I read somewhere that Mexico is actually one of the most Catholic countries in the world, and it doesn’t surprise me. Catholicism is evident everywhere, from the altars set up in the most unexpected of places to to the processions marching down the streets singing during various Christmastime holidays. I’ve taken to drinking a lot of tequila straight—sipping it like scotch, which you can do in Mexico because tequila isn’t firewater here unless you buy the lighter-fluid kind for six dollars—when these things happen, and just wandering out into the crowds to see what on earth is going on. My favourite was the first day of the Virgin of Guadalupe festival: there was a huge feria, with food and amusement park rides and gaudy images of religious figures to be purchased, all set up around the church (which was lighting off fireworks, of course). On the steps on the church, a priest was throwing holy water on the heads of the amassed throngs.

But Catholicism in Mexico is different from Catholicism in other places. Here, there are holidays that don’t exist anywhere else. There are saints and revered figures that don’t exist anywhere, in any liturgy, or in fact in any country other than Mexico at all. Santa Muerte is a prime example of this. She’s quite likely one of the most revered “religious” figures in Mexico, especially by the criminal and lower-class elements, but she’s actually shunned by the Catholic church. They just made her up.

In spite of this, people build massive shrines to her, and many pray to her more religiously than the any properly-sanctioned non-secular hero. Again, this goes all the way back into the country’s Aztec roots. The continued infatuation in Mexico with death has roots all the way back into the ancient pre-Columbian societies, who cannibalized their friends, sacrificed their young, and built elaborate graves for their deceased.

An elaborately prepared crypt, found in a hole in the floor somewhere in the amazing Museum of Anthropology in Mexico City.

The skull or skeleton motif recurs constantly in Mexico. It’s one of the unshakable realities of Mexican imagery, and I think a part of what draws me to Mexico as well, at least on a visual level. I was so excited for Día de los Muertos, and rather disappointed when I discovered there weren’t huge parades of people in costume those days in Ensenada (in Mexico City or Oaxaca, both of which I visited later, the story would be quite different, but Ensenada, while it has its charms, is not Real Mexico.)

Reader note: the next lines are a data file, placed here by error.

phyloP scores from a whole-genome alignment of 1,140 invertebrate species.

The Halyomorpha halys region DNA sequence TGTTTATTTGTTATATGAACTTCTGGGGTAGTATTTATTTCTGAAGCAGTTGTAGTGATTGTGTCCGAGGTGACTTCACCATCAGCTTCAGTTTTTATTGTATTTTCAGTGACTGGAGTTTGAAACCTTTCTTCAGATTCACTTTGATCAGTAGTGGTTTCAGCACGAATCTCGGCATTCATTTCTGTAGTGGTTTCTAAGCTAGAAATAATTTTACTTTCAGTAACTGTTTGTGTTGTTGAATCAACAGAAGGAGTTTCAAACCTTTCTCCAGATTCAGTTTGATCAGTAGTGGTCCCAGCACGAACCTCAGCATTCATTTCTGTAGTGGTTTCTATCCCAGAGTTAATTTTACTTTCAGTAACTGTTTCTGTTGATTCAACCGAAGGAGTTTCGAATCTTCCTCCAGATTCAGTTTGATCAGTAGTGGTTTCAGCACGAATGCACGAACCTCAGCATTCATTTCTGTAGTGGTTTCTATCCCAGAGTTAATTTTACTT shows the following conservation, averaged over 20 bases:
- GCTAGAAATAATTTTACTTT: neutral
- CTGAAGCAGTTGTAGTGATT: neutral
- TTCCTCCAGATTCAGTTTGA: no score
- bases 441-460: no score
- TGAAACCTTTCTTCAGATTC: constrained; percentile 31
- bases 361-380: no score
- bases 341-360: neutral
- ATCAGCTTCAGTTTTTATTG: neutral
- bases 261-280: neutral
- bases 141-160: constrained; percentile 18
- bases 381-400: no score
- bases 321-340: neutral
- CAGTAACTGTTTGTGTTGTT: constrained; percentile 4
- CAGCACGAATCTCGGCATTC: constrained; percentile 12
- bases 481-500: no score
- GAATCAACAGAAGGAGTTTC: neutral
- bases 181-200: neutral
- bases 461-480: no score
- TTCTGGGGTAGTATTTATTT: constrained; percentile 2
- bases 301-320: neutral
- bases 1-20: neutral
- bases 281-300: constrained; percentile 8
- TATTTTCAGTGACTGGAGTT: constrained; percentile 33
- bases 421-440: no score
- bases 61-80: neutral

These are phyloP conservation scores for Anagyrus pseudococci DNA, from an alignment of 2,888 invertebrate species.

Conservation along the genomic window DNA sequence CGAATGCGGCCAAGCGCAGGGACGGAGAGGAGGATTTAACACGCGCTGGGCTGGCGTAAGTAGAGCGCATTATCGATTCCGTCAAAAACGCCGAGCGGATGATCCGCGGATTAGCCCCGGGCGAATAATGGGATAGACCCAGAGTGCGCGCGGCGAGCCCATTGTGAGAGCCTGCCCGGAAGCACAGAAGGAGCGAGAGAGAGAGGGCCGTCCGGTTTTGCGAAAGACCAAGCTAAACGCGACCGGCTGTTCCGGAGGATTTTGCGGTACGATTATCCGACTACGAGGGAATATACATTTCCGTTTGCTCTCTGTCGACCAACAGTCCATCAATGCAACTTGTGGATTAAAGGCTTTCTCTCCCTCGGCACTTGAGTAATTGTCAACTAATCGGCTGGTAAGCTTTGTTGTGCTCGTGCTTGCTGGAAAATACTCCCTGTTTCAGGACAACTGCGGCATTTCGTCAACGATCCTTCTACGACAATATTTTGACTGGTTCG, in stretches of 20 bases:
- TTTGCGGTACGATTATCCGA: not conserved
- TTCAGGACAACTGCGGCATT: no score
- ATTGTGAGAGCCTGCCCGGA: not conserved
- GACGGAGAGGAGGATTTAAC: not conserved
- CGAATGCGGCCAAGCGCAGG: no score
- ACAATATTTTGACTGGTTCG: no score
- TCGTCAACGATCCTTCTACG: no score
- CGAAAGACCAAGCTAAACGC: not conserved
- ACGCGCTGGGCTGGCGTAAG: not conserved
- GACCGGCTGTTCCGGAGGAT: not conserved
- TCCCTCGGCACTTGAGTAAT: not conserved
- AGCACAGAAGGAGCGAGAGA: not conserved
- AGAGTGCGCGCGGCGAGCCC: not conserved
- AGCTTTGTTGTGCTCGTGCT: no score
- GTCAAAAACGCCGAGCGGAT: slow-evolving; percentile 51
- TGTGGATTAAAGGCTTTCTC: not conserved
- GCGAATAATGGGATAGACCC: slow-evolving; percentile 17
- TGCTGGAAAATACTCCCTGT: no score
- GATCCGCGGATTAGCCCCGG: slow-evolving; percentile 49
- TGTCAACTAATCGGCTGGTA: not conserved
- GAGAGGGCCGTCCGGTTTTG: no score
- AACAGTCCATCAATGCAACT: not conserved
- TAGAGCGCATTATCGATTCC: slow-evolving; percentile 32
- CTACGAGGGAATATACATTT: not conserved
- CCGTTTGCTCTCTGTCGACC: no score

This infatuation with death often manifests as a celebration of life instead. Far from grisly, the imagery is most often cartoonish, playful, or replete with bright colours. Skeleton figures are often presented as a bride and groom, perhaps mocking the institution that is so highly revered in Mexico. There’s a synthesis here between the ancient and the relatively new Catholic traditions, and they meet in strange and unexpected ways.

I have no idea what this vehicle is used for, if anything, but I like it. The hand-painted typography everywhere was really lovely.

Having lived in Mexico for nearly three months, I started to notice how incredibly rich the visual narrative of the country is, and that there are certain elements that recur consistently, no matter what you’re looking at. For me, the bright colour palettes, the continual images of death, blood, and violence, are as much a part of Mexico as the tacos.

I came to Mexico hoping to answer the riddle—to figure out where all the surreal rooted from. I learned a lot, and I saw a lot. But ultimately, I think I ended up leaving with more questions than I had when I first arrived.

I suppose that means someday I’ll be back again.